The Frank case opened a deep vein of anti-Semitism in America, unleashing furies that remain part of the national psyche. (The Anti-Defamation League was founded in 1913 to combat those furies.) As a result, any discussion of the subject is difficult. Emotions about it run strong, and, while a majority now believes the factory superintendent was guiltless, others resent what they regard as a knee-jerk acceptance of that fact. Howard’s investigators will need to keep this in mind if they are to vindicate Frank. The affair pitted Jew against Gentile, white against black, rural against urban. Regardless of the outcome, not everyone will be happy.
Attempts to clear Frank’s name are nothing new. In 1982, Atlanta lawyers Charles Wittenstein and Dale Schwartz sought a posthumous pardon for him. The application was based on the revelations of 83-year-old Alonzo Mann, who as a 14-year-old boy was Frank’s office assistant. In a deposition, Mann swore that on the day of the murder, he entered the factory lobby and saw Conley carrying Phagan’s body. Conley, Mann said, threatened that if he mentioned this to anyone, he’d kill him.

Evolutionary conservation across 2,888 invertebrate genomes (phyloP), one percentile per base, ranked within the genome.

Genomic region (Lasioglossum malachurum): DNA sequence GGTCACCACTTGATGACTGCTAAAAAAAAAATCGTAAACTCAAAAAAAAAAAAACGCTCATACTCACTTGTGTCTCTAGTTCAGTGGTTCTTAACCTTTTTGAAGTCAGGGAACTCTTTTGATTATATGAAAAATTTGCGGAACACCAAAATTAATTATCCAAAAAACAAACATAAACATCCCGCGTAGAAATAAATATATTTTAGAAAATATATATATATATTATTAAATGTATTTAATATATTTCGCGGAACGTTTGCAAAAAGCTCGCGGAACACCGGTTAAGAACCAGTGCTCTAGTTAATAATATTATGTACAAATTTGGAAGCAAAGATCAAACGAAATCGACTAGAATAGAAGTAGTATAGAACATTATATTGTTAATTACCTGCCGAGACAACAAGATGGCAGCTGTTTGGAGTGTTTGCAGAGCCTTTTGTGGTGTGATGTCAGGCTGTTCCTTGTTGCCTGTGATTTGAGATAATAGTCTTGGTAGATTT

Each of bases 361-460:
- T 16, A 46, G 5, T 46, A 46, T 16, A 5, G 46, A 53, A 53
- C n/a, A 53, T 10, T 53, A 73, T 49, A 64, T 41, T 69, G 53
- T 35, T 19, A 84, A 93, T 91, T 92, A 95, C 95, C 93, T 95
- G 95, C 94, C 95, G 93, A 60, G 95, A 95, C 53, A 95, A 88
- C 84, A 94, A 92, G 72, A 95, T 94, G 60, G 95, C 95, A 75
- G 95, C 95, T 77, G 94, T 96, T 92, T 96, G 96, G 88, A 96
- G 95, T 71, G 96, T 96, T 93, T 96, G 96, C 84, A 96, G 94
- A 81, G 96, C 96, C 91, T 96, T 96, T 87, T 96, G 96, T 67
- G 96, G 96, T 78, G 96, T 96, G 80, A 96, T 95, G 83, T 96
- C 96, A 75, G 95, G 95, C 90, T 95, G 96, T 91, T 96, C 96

Mann’s story was not only dramatic, but it seemed to give the lie to a central part of Conley’s testimony. Conley asserted that Frank murdered Phagan, who worked for pennies an hour on the factory building’s second floor, after she resisted his sexual advances. He said that Frank then recruited him to cover up the crime and that he transported the body by elevator directly to the factory basement, where the police discovered it the next day. According to Conley, he was never in the lobby with the body. Mann’s statement refuted that.